The first two photos are outside the Dal-Tex building, after and before the assassination.
The third is inside the movie theatre where Oswald was captured and taken out the front door, while the second Oswald was led out the back door.
And the last is a photo of Ochs at Ohio State in 1961 for comparison purposes.
Whatever you think of the photos, they are one piece of a larger mystery, a tale stranger than fiction. They may or may not show Ochs, as Jim Glover is certain they do, but if Ochs’s biographers trust him on other matters, why would they doubt him when he says Ochs told him he was in Dallas that day? He says they are afraid to entertain the possibility.
So we might ask the question: If Phil Ochs was in Dallas that day, what was he doing there?
Let me reiterate: The murder of President Kennedy is not a mystery, and I am not exploring it. We know he was killed in a coup carried out by the national security state led by the CIA. If you want to know why, and if you wanted to know why this Thanksgiving, November 22, we should give thanks for John Kennedy’s life and witness, read JFK and the Unspeakable by James Douglass. It’s the only book you need to read on the assassination.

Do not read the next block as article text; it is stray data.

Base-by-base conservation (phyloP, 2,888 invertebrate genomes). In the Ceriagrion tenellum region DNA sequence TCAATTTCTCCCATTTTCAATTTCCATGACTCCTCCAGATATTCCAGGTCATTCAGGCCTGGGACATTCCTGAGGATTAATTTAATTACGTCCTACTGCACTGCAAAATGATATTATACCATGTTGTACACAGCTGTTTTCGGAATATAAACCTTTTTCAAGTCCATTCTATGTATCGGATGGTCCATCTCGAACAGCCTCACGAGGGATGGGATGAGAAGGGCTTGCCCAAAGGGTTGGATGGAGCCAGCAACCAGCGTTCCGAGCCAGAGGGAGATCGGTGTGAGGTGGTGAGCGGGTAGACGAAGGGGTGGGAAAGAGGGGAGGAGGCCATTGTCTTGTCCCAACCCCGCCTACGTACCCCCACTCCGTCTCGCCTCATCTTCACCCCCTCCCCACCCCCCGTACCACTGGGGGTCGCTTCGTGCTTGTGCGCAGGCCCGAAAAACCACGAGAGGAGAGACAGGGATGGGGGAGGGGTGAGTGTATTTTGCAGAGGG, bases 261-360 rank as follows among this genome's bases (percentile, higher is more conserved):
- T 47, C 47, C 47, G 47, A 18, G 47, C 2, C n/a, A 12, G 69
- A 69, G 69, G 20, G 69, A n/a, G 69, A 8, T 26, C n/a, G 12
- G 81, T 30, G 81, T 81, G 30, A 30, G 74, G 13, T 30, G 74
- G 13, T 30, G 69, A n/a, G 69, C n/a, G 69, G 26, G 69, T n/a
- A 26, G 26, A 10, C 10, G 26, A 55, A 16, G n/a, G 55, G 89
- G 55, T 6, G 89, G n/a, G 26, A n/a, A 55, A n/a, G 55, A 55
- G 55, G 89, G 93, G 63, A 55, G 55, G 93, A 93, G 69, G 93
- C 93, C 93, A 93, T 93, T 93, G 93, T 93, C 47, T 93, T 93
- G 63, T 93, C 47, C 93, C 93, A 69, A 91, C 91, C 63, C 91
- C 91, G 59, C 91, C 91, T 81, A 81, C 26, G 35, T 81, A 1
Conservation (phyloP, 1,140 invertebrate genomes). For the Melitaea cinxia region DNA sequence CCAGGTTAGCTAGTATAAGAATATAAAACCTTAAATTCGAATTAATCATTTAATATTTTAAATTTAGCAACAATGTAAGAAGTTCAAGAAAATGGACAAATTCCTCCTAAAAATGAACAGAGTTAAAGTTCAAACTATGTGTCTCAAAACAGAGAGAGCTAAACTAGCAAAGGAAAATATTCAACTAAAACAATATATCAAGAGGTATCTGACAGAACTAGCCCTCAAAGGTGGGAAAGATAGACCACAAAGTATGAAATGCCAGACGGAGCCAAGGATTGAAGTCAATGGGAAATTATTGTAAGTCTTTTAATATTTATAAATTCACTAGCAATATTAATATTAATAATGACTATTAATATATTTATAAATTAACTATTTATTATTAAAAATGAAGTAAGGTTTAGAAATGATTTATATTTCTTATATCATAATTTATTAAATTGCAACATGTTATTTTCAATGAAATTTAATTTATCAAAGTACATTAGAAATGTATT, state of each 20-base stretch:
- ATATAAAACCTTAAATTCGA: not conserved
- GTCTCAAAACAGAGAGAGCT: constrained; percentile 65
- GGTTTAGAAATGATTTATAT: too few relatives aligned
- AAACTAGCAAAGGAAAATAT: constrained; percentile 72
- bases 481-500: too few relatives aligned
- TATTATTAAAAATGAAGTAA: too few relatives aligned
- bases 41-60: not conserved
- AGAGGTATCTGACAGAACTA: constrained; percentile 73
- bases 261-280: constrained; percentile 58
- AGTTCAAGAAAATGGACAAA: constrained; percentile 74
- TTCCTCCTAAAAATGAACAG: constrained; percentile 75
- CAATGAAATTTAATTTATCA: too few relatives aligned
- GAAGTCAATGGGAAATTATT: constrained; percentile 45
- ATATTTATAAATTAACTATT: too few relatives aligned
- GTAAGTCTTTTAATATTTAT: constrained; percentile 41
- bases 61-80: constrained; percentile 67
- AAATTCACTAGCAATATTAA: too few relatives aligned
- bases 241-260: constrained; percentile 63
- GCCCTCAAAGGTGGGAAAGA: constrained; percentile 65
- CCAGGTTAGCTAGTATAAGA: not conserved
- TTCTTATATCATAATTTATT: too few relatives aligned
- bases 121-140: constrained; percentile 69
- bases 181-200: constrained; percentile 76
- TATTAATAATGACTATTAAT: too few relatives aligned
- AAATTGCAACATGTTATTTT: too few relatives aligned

Phil Ochs is the mystery in Glover’s telling, and I am wondering about him (and Glover), what he thought he was doing getting tangled up with shadowy intelligence operatives, how that awakening knowledge subsequently affected him, how he responded, and what place guilt and fear played in his post-1963 life and death. I am proceeding as if Ochs went to Dallas at the naïve age of 22 not to harm Kennedy, but as Glover said he said, to investigate the threats against Kennedy that he had heard of in NYC through V. T. Lee of the Fair Play for Cuba Committee (FPCC) and others. (This is the same V.T. Lee who received a letter from Lee Harvey Oswald, who was proposing a FPCC chapter for New Orleans in May 1963, where he was performing his theatrical stunts. Lee warned Oswald not to provoke “unnecessary incidents which frighten away prospective supporters” in a place so hostile to Castro. But Oswald, of course, did the opposite to establish his fake support for Castro.)